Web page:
Questions surround I-5 bridge replacement
In seeking to replace the Interstate 5 (I-5) Bridge, the Bi-state Bridge Committee needs to answer one critical question: Is this simply a resurrection of the flawed Columbia River Crossing (CRC) and its “light rail project in search of a bridge?” Southwest Washington legislators said this was about “process” and there was “no specific project.” Washington state Sen. Ann Rivers said this wasn’t the CRC.
But Oregon legislators said nothing regarding light rail being included or excluded.
What’s in the public record? Gov. Kate Brown said this fall: “no light rail, no bridge.” Portland Metro’s JPACT 2040 transportation plan spends $4.1 billion for a bridge and light rail into Vancouver. Our own RTC’s 2035 transportation plan includes a new bridge and light rail into Vancouver.
What’s not in the public plans? A third bridge across the Columbia River and a new transportation corridor. That is what’s truly needed. Oregon refuses to add new through-lanes to I-5 at the Rose Quarter. They’ll waste half the $450 million creating real estate by building two concrete lids over the top of I-5. That does nothing to improve traffic congestion.
Transportation architect Kevin Peterson said a six-lane (each direction) bridge would be needed by 2030. But that would only work “if” Oregon added one to two additional lanes at the Rose Quarter, the region’s second largest bottleneck. Knowing Portland’s aversion to adding new lanes in the downtown area, Peterson wisely recommends building new transportation corridors and a third bridge across the Columbia River.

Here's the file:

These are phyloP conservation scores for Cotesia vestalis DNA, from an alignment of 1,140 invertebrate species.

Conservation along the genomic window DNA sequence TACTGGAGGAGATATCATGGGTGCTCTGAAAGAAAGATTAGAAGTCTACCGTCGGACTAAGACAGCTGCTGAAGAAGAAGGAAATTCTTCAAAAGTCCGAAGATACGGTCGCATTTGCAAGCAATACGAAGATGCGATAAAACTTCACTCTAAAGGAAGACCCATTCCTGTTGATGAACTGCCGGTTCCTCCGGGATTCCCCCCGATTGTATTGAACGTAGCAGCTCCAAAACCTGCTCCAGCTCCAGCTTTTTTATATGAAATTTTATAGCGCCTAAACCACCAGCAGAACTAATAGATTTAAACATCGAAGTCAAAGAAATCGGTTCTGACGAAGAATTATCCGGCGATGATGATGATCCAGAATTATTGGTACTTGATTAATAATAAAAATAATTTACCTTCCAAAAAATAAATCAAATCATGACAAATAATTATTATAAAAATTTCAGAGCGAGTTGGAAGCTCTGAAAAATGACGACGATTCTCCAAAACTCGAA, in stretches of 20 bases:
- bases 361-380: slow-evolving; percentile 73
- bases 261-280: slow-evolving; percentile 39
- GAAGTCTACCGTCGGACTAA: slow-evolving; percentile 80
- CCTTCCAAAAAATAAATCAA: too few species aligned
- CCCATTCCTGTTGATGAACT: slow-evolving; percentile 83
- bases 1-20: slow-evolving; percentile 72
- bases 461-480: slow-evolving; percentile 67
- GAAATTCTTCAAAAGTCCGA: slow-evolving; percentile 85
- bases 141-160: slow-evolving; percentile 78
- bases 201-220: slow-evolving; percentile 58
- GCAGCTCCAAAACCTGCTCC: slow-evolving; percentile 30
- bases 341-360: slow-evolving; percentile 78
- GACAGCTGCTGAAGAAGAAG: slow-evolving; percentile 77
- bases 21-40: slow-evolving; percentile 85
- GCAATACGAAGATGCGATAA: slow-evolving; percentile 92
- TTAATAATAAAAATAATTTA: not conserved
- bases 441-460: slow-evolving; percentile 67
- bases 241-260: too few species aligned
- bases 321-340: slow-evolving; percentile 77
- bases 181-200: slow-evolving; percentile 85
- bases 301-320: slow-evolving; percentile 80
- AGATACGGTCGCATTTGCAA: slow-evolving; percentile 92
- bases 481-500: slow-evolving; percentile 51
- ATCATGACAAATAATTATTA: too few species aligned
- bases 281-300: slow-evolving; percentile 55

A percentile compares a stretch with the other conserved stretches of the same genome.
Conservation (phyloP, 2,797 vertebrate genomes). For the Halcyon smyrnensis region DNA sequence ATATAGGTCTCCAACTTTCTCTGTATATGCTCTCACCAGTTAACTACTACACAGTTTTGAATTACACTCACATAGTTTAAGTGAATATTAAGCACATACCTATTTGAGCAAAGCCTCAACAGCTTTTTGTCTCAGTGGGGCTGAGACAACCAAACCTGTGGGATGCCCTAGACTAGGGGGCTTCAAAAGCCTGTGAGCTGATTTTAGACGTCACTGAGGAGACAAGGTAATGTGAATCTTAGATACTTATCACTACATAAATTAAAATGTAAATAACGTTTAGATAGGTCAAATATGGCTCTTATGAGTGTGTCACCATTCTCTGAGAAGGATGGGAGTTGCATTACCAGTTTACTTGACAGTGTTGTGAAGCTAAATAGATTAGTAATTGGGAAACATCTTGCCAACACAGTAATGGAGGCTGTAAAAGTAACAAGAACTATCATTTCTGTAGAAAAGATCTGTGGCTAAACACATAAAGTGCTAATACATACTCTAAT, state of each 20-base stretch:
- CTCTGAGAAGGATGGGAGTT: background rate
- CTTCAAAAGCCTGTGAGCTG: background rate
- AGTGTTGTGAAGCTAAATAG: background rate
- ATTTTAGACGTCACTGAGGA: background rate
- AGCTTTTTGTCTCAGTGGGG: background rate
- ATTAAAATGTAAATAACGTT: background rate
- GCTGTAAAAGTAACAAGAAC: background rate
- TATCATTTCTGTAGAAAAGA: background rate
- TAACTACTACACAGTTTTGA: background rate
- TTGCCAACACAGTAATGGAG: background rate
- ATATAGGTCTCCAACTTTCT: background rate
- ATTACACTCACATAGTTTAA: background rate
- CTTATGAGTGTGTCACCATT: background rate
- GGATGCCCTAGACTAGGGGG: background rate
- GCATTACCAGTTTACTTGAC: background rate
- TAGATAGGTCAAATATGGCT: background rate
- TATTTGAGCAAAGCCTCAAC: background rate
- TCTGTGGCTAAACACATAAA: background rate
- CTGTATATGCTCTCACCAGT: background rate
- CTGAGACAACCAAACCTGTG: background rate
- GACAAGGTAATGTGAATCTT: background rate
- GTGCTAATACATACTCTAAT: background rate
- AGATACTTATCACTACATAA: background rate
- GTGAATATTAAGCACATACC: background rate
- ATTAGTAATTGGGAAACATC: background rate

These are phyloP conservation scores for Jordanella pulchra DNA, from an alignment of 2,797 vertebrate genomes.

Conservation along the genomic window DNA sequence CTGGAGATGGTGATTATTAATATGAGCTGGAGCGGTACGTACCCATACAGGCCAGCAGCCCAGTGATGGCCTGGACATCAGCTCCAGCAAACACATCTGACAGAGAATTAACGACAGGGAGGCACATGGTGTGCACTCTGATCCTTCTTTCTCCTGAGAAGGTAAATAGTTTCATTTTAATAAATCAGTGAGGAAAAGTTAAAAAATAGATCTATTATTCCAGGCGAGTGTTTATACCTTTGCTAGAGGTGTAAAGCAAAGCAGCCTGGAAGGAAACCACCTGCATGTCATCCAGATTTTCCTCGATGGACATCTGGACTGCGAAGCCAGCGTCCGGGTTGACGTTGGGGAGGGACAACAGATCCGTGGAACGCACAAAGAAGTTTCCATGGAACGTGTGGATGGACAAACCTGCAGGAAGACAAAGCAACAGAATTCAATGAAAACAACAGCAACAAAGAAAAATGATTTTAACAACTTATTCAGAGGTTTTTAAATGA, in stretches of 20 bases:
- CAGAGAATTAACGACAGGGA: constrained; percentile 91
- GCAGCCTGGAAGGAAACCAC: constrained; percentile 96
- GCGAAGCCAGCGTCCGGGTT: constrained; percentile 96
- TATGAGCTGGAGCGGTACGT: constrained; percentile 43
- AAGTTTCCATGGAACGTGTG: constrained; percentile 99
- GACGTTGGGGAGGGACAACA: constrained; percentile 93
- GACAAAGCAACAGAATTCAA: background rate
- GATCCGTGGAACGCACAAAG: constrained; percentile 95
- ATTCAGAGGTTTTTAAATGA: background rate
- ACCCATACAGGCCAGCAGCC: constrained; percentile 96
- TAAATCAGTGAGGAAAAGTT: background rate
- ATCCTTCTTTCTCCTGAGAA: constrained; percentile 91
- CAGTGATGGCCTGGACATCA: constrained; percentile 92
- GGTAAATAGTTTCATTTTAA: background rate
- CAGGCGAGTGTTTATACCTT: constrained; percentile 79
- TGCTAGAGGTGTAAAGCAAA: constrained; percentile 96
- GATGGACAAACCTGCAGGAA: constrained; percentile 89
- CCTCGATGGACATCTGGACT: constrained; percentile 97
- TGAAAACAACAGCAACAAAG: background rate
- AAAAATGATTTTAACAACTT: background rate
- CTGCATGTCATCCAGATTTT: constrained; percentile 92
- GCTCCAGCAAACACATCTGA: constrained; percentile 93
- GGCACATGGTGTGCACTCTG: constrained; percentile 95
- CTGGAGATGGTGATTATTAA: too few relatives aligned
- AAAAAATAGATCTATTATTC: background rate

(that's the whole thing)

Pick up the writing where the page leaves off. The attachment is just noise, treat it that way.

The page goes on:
Citizen Steve Wallace told the legislators on the Bi-state Bridge Committee: “we need lanes, not trains.” He is exactly right. Only 1,437 people use C-TRAN’s express buses to Portland. Mass transit won’t solve the traffic congestion problem. New lanes and new bridges and transportation corridors will reduce traffic congestion.
John Ley, Camas
Jobs not worth selling out future generations
It’s interesting, don’t you think? Recently, Cowlitz County, along with many other communities, were stopped by China over recycling plastic (because China) will no longer take it. Even now, counties and states are passing laws to limit the use of various plastics. Then why would we as a whole want to send methanol to China so they can make more plastic? And why wouldn’t China use this methanol for other purposes? Let’s put our thinking caps on and take our blinders off. We’re selling out our future generations and the environment for what? A few jobs and the almighty dollar? This methanol refinery isn’t worth it. Say no to the methanol refinery.
Kim Metzger, Kalama, Washington
Methanol refinery has reader ‘seeing red’
I’m seeing red. Northwest Innovation Works proposes to build the world’s largest fracked gas to methanol refinery in Kalama, Washington, while my kids and their entire generation are haunted and unfairly burdened by the threat of catastrophic climate change. With heavy hearts, we watch the first waves of devastation close to home and all around the world, knowing we humans have to be “innovative” in the real sense — but the absurd waste of our precious time fighting fracked gas. With carefully calculated distortions in what should have been a diligent and impartial analysis in the SEPA review process, NWIW-hired Lifecycle Associates is determined to convince us in the DSEIS — as poorly done as for PSE’s LNG in Tacoma — that their project would actually be “good” for the environment. Wow.
Rachael Hogan, Seattle